The Sound of Silence
Inspired by a photo from Jane berg.
Excerpt: BOFAW, Simple Gifts.
A boot that I had not heard squeak suddenly sounded like a loud stair squeak. A
squeaky clevis pin on my backpack sounded like a rusty gate opening.
The blood rushing through my ears became audible and a little
spooky. This happened when no air moved, no insect buzzed, no
bird chirped; it was the silence of death. Ironically, as in many close
encounters with death, life often takes on a deeper, richer meaning.
Grand Canyon has so many amazing gifts that it is impossible begin to identify or comprehend them. I suspect, however, that 99% of the visitors are missing out on one of the greatest, the gift of silence. In this case, you truly have to go there to know there. There is something mysterious, ephemeral, and maybe a little spooky about dropping below The Canyon Rim and leaving all the noise and clutter of society above. Each year, several million tourists drive to The South Rim, look over the edge, buy a hamburger, ‘T” shirt or coffee mug and head for Las Vegas. Out of over 4 million visitors, only a few thousand people hike down into The Canyon and fewer make it to Phantom Ranch. Taking the mule ride down can be exciting, hiking with a partner or friends can be a great experience, however, only by hiking alone can you experience moments of a vacuum-like silence. The experience is unique to each person but can be cathartic, scary, thrilling or include a spiritual epiphany.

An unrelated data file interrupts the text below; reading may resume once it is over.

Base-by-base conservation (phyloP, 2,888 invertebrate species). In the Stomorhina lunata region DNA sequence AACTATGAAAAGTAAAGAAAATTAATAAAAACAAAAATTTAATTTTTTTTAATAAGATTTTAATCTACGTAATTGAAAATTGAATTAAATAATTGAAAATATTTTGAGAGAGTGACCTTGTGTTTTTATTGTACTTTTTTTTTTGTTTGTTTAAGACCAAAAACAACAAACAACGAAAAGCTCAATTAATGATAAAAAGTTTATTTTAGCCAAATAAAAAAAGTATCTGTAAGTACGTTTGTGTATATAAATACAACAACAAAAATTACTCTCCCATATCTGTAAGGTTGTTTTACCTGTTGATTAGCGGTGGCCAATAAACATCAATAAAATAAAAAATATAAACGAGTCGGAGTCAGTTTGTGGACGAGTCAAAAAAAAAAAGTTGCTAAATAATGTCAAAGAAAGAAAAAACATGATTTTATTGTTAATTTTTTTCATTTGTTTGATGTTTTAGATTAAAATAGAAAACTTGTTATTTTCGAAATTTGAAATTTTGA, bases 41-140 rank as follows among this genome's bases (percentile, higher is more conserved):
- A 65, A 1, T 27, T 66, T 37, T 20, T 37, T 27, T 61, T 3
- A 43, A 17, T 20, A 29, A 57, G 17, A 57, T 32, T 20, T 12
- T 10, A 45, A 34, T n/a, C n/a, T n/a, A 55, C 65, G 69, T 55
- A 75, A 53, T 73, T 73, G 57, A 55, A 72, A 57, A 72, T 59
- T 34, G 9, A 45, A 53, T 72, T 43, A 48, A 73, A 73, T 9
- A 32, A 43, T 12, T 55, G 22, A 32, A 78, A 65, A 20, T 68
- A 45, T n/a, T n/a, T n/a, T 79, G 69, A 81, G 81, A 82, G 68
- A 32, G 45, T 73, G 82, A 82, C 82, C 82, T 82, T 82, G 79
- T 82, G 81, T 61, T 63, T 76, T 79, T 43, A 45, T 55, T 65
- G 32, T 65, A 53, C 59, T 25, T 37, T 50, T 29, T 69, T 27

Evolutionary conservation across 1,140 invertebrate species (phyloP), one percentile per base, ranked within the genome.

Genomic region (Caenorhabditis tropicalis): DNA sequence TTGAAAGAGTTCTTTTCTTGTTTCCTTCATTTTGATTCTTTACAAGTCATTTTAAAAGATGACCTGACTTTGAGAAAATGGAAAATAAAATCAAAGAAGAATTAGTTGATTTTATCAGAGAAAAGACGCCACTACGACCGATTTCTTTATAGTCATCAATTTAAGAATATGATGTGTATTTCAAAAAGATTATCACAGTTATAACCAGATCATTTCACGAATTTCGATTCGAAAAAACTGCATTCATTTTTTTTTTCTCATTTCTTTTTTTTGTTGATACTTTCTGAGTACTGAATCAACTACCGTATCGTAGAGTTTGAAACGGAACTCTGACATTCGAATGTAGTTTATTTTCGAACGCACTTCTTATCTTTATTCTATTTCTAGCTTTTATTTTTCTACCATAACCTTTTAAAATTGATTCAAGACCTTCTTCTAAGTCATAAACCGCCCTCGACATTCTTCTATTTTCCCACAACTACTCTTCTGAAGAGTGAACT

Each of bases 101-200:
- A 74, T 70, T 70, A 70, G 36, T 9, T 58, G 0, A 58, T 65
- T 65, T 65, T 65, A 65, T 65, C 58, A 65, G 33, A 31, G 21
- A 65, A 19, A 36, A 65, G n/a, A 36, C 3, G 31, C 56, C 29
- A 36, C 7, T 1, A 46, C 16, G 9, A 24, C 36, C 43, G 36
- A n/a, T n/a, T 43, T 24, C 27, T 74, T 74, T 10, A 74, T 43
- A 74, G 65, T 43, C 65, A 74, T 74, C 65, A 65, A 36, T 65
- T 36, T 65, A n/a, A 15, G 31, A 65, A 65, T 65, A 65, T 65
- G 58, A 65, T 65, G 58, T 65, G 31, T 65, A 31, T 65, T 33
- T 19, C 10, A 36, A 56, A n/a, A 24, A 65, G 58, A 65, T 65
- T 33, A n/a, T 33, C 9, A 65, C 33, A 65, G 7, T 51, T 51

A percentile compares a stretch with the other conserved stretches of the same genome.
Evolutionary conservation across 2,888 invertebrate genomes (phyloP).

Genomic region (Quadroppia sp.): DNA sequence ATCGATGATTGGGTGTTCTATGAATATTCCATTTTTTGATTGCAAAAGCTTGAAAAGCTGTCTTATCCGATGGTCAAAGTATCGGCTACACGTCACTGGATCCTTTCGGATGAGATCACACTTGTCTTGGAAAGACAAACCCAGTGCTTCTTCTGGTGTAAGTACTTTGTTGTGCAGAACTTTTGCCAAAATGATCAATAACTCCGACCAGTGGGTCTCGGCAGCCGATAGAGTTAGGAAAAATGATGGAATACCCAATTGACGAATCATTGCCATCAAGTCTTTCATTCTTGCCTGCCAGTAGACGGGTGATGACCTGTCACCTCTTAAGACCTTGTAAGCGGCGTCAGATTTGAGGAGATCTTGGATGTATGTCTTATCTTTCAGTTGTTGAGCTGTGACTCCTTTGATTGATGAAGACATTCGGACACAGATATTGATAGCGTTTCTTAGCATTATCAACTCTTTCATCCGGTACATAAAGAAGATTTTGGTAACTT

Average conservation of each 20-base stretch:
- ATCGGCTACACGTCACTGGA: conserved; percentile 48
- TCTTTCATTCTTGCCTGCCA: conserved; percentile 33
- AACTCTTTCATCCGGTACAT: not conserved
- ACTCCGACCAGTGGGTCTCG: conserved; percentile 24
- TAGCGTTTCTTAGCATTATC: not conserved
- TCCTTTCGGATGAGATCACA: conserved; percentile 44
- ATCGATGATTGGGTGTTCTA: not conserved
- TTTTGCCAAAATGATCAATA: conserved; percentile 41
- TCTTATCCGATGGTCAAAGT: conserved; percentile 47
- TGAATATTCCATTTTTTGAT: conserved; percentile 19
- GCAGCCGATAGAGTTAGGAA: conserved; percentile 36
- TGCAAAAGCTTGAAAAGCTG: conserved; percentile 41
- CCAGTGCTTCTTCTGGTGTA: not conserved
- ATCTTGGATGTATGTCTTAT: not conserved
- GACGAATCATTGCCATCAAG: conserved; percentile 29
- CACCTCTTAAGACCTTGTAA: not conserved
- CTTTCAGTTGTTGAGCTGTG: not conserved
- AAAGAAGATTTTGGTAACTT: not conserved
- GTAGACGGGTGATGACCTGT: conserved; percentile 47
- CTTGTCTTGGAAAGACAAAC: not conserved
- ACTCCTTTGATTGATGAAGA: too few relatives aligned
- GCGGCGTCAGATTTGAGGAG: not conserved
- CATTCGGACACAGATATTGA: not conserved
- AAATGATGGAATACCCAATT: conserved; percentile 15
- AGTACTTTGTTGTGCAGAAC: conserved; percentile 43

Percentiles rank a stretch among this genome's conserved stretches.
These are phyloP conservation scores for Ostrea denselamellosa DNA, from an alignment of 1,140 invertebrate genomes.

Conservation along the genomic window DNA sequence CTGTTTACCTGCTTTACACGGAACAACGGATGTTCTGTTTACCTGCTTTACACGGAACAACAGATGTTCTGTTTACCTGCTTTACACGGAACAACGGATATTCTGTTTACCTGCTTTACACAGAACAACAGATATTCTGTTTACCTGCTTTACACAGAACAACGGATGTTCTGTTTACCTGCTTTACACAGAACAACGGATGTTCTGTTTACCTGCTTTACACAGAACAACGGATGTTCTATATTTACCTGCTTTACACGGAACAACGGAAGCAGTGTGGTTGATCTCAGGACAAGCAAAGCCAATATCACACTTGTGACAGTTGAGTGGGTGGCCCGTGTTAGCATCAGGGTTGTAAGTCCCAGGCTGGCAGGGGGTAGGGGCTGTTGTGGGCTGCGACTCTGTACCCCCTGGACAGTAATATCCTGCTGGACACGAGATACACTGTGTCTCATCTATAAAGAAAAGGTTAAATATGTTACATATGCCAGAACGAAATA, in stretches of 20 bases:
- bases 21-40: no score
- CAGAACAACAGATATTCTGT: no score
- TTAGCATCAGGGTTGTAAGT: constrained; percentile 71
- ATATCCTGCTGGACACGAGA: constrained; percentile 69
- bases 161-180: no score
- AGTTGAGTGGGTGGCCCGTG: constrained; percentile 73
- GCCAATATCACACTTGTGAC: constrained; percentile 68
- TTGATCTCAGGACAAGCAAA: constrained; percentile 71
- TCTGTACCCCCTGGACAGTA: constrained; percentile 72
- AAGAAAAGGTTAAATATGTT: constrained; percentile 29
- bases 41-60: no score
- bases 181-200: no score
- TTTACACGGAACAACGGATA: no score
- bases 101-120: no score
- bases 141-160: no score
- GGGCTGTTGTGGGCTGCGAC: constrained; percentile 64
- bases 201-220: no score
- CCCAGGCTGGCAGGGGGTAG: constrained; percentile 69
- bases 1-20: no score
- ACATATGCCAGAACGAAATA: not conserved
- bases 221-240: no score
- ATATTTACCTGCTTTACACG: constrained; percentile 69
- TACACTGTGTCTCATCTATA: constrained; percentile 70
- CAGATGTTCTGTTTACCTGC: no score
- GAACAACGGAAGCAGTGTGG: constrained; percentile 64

In Barbara Moritsch’s, “The Soul Of Yosemite,” she properly documents the problems of “loving Yosemite to death.” Grand Canyon NP has had its own struggles, but has made some wonderful improvements. People began to flock to The Canyon in the 1950s and ‘60s. All of the typical concessions of hotels, restaurants, gift shops etc. expanded with the increasing tourist dollars. However, Grand Canyon incurred a problem that was nearly unknown in all the other Parks “AIR PLANES!” Big planes, small planes, fixed wing and helicopters assaulted the Park like huge roaring locusts. Commercial airlines planned flight lanes over The Canyon as an advertising ploy. Dozens of daily sight-seeing flights, originating from Phoenix, Flagstaff and Las Vegas began landing at the small Grand Canyon Airport. Many of them flew over, or even down into, sections of The Canyon. Perhaps, because of their aerobatic ability, the most insidious planes were the squadrons of helicopters that took thrill seeking tourists down into the Canyon, close to the steep walls, sometimes mere feet above the Colorado River. Over a period of several years, the great gift of silence was shattered. Hikers who enjoyed solitude and sacredness of peace and quiet were insulted with dozens of daily intrusions. After years of being “deaf” to both noise and hiker complaints, the NPS began an aggressive program of noise abatement. Commercial air carriers were required to avoid the air space over The Canyon. Tourist flights from Phoenix, Flagstaff and Las Vegas were routed away from The Canyon and required to fly directly to Grand Canyon Airport, seven miles from the rim. Even the NPS took a proactive role and reduced “casual” helicopter flights from Headquarters to Phantom Ranch. Currently, Park Service flights are restricted to emergency use or cases where the use of mules is deemed unsafe or grossly impractical. The result has been a huge reduction of airplane-generated noise. The photo that Jane Berg provided offers a snapshot of part of the Park Service commitment to noise reduction. It would be much easier, and more efficient to supply Phantom Ranch with helicopter service; it would also destroy one of the greatest experiences of hiking in Grand Canyon. The last five or six Biodesign Classes experienced the return of silence to The Canyon. Typically, I let the students hike out ahead of me while I enjoyed the quiet mysteries and solitude. If Christie was along, there were great spaces between our words. Typically, there was also a rude foreboding of our return to “civilization.” Somewhere, at or nearby, Indian Gardens, we would hear the distant, muted wail of the Grand Canyon R-R steam engine approaching the station. Some students later described the wail as nostalgic. As for us, it was a sad warning that we were about to leave one of the most amazing places on Earth and return to the noise, clatter, fumes of tour buses and what confused minds regard as reality.